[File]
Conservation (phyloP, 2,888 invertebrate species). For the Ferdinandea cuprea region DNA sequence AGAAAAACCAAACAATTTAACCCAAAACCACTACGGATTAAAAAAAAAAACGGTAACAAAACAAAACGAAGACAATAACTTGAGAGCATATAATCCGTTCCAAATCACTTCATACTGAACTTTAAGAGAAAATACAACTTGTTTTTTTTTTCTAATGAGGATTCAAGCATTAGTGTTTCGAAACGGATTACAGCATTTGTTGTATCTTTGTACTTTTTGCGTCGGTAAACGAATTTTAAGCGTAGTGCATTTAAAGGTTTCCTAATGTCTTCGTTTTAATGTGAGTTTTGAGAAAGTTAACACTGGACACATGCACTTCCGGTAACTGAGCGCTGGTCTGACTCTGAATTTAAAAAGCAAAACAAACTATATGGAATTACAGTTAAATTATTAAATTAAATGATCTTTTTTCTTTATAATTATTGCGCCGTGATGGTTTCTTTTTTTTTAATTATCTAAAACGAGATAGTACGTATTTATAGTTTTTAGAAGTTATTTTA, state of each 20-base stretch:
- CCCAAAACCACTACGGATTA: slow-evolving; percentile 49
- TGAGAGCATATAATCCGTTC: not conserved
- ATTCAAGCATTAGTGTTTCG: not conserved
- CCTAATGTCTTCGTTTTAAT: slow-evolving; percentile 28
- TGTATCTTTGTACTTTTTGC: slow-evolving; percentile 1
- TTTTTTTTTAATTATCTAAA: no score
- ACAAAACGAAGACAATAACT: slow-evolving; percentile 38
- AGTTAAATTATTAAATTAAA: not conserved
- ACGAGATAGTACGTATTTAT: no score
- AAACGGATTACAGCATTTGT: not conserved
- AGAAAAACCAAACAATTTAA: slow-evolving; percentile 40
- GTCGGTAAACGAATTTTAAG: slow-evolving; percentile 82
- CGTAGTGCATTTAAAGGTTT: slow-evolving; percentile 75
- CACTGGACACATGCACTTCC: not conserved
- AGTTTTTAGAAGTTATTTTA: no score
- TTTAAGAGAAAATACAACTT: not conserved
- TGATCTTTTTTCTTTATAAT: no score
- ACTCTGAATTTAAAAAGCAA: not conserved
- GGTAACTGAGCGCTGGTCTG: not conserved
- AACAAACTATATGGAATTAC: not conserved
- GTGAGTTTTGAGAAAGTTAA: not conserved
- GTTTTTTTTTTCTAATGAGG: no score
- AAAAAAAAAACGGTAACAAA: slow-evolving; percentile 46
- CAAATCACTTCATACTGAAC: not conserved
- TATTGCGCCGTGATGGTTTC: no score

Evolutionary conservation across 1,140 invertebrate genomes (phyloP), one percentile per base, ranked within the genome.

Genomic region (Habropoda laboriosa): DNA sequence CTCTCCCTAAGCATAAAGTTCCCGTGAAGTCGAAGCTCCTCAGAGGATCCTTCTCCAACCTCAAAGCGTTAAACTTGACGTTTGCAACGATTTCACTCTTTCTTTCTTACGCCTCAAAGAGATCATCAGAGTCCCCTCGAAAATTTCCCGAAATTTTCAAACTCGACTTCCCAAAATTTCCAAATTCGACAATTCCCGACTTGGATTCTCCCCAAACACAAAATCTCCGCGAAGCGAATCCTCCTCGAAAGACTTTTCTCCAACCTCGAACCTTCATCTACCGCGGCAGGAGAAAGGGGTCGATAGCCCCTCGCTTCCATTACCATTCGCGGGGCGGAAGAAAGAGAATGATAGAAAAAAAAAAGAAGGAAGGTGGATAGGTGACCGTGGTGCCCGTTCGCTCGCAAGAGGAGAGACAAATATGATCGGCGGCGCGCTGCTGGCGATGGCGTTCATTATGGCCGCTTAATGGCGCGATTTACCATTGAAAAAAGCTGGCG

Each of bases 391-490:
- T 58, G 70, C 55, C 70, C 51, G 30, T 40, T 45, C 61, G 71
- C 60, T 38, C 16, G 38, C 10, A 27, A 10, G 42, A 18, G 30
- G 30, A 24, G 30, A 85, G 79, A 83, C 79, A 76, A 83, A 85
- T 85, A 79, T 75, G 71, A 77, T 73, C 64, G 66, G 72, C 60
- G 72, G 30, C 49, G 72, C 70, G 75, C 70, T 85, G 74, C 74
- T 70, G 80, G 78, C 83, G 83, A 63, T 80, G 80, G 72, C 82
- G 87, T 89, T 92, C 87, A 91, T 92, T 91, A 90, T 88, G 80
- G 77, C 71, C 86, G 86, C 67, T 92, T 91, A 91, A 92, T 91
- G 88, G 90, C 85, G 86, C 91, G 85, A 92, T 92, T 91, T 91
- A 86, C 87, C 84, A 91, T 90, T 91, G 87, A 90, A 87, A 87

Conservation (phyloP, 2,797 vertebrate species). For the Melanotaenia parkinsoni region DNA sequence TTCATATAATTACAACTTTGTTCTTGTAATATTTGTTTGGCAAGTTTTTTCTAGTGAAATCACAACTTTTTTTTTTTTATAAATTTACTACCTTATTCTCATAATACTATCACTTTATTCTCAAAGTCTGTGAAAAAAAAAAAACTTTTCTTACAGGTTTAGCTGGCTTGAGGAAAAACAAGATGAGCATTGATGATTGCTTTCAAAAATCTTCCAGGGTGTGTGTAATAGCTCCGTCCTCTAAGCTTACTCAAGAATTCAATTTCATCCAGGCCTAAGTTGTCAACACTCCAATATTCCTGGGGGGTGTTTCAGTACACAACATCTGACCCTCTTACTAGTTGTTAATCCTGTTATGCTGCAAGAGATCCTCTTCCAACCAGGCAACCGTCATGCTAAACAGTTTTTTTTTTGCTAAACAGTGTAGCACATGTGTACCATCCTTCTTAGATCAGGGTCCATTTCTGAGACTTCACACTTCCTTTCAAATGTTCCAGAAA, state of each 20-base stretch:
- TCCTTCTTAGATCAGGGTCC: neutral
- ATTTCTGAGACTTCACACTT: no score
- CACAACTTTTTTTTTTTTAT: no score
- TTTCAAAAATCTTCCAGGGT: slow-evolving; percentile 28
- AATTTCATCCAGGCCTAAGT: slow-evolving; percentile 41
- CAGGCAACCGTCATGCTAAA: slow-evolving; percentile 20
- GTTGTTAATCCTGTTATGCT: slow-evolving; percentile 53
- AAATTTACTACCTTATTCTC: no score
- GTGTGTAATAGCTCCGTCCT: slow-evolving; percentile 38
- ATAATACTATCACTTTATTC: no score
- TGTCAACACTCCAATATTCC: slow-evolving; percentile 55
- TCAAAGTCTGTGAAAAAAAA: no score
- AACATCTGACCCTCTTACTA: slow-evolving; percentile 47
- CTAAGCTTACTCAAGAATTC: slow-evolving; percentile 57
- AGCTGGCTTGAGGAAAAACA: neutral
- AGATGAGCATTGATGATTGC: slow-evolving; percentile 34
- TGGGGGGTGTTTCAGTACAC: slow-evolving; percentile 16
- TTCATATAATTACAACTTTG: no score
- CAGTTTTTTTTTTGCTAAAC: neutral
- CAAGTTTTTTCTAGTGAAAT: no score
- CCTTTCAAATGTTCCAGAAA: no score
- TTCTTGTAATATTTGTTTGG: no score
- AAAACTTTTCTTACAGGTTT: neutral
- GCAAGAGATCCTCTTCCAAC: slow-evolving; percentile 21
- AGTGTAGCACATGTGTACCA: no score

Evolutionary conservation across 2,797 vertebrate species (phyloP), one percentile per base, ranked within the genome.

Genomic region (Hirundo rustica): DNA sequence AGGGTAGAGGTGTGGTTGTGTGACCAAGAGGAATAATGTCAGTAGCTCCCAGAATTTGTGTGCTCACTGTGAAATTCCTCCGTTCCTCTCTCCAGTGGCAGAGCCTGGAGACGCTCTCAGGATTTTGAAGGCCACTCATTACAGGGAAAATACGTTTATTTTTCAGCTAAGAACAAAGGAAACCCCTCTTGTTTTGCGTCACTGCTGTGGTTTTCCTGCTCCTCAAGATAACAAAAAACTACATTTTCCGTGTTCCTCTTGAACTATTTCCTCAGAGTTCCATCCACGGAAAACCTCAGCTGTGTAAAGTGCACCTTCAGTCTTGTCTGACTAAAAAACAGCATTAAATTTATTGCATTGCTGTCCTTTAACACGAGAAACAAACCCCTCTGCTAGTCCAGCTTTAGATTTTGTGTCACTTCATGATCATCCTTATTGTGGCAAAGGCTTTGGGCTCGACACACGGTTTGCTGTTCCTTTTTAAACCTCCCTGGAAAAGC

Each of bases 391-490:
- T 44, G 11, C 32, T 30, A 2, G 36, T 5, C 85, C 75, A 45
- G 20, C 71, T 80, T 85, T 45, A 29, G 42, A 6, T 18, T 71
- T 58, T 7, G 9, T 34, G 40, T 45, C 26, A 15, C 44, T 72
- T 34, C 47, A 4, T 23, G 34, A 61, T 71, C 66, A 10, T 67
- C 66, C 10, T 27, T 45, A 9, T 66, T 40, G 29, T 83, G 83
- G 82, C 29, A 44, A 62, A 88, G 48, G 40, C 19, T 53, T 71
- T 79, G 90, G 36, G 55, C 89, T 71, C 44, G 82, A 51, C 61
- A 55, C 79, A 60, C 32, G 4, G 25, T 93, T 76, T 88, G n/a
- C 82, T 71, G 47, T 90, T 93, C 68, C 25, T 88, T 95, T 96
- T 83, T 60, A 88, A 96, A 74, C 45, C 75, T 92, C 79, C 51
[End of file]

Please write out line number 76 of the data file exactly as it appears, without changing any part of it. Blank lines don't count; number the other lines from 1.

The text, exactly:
- A 55, C 79, A 60, C 32, G 4, G 25, T 93, T 76, T 88, G n/a